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By Barry Rollings
DEFENCE Secretary Dr Ian Watt has a suc-
cinct but compelling message for the naysay-
ers who question the department's ability to
change to meet Government expectations -- it
In his first interview with Army, Dr Watt
took issue with recent media analysis that pon-
dered whether, in all the talk and planning,
anything really would change in the face of the
Government's requirements for reform, budget
cuts and implementing the White Paper.
"The media is asking the wrong question,"
Dr Watt said.
"The question that should be asked is:
'Can Defence deliver the White Paper and the
Strategic Reform Program without changing?'
The answer is that it cannot.
"Defence has to change. I know many peo-
ple will say 'it has been said often before and
Defence hasn't changed' but I see a Defence
organisation that has already changed a great
He said when he became Secretary of the
Finance Department more than 7½ years ago,
it seemed that Defence "struggled to do many
"Defence delivered on its operations well,
but in other things -- such as projects and per-
sonnel -- it often struggled in the things that had
an administrative catch to it," he said.
Dr Watt said Defence had changed greatly
since then, and more significantly, almost uni-
versally for the better.
"It has to keep doing that. No organisation
stands still; organisations change or die," he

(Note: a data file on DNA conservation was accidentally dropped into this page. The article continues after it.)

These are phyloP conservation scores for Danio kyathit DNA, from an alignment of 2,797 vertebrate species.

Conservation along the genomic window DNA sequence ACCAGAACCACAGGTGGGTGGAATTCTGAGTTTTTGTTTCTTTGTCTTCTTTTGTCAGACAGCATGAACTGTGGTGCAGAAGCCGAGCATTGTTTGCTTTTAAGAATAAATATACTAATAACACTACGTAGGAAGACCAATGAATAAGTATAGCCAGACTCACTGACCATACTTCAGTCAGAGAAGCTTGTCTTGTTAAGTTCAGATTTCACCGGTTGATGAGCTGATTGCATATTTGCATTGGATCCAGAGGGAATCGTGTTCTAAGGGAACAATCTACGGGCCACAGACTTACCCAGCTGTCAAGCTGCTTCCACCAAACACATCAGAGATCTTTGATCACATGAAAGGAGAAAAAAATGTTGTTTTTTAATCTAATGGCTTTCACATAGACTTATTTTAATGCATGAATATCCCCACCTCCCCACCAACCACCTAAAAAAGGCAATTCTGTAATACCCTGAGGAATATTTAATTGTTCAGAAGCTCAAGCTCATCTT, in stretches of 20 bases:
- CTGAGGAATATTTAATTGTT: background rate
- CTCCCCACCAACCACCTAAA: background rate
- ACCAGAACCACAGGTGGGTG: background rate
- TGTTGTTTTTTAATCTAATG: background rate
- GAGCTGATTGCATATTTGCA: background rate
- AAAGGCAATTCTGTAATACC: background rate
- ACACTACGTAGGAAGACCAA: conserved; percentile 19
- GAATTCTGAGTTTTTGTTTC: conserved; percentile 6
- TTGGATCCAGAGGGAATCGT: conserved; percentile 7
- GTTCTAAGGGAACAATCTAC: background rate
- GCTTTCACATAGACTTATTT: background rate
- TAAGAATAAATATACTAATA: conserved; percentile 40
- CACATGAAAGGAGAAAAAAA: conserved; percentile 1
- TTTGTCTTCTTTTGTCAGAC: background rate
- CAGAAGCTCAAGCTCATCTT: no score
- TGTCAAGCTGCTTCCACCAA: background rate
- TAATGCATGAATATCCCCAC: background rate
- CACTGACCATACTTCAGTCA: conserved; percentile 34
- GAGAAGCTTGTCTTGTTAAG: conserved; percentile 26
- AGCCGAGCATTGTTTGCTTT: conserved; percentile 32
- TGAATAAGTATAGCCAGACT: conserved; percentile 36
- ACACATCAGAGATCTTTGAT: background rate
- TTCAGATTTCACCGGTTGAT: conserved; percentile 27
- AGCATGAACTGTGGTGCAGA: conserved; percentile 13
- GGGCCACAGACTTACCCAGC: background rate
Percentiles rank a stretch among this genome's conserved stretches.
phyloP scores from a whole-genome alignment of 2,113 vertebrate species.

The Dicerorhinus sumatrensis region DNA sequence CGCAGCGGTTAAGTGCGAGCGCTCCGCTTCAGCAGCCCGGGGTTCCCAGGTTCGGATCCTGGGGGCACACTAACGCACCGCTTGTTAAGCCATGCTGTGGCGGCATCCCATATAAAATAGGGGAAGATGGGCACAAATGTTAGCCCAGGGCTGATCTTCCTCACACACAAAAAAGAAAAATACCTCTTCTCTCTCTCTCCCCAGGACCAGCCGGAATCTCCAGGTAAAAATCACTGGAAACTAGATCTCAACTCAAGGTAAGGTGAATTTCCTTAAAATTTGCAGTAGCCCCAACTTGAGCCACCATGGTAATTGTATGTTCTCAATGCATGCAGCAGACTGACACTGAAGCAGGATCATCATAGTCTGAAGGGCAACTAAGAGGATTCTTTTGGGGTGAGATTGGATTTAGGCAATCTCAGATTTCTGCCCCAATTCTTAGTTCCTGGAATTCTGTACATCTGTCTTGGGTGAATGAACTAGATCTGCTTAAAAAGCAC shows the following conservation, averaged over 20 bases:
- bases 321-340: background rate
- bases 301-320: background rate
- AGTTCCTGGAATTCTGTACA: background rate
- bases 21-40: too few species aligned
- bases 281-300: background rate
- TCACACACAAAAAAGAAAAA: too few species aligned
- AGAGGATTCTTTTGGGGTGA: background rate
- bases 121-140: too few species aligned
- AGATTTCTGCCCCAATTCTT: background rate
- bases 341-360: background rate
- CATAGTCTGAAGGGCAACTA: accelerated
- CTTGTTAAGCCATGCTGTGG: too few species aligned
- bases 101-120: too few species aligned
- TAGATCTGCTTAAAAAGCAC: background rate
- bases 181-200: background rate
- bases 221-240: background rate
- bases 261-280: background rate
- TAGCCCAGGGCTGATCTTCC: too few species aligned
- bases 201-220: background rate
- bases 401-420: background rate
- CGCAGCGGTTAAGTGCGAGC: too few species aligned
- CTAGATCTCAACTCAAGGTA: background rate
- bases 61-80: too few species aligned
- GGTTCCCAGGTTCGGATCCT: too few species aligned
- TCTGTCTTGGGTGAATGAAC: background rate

"Defence is core government business. We
can get out of a lot of things that governments
do, should we choose to, but we can never get
out of Defence.
"The Government has given Defence a very
consistent message: implement the White Paper,
implement the Strategic Reform Program, we
have given you a budget, what we regard as a
very generous budget, and Defence has to live
within that budget."
Although he was initially reluctant to depart
Finance, he believed strongly that the current
Defence Ministerial team would make a big dif-
ference to the organisation. "I thought Defence
had laid the foundations for change already. The
new Ministerial team had great promise to build
on those foundations and I thought that I could
help in the change process."
While he saw no 'magic formula' for
Defence reform, Dr Watt said it was paramount
that the organisation and its people desired
change, "or at least a very significant proportion
of the leaders in an organisation have to change
and bring the organisation and the people in it
Defence had a terrific chance to "build the
organisation it wants to be", Dr Watt said.
"Very few organisations have the opportu-
nity to do something that this Government has
handed to Defence. In setting the White Paper, a
20-year budget and Strategic Reform Program,
the Government has given Defence the tools to
change itself and I think that's great," he said.
Dr Watt's work philosophy will be one
of engagement. "... I intend to meet as many
Defence people as I can over a reasonable time
period," he said.
Foundation of change
Dr Ian Watt believes
Defence has made
but will need to
process to meet its
Photo by Cpl Ricky Fuller
Defence Secretary Dr Ian Watt joined the APS in
1971 with Victoria Telecommunications Division of the
In 1972 he won a Treasury cadetship and arrived in
Canberra in 1973.
After a little more than a year he returned to Melbourne
for family reasons and studied for a Masters and PhD at
La Trobe University while teaching there.
He returned to Treasury in early 1985.
His career has included being secretary of three gov-
ernment departments, deputy secretary and first assist-
ant secretary in Prime Minister and Cabinet, a posting
to the Australian Embassy in Washington, and two
appointments with the Organisation for Economic Co-
operation and Development.
Army October 29, 2009
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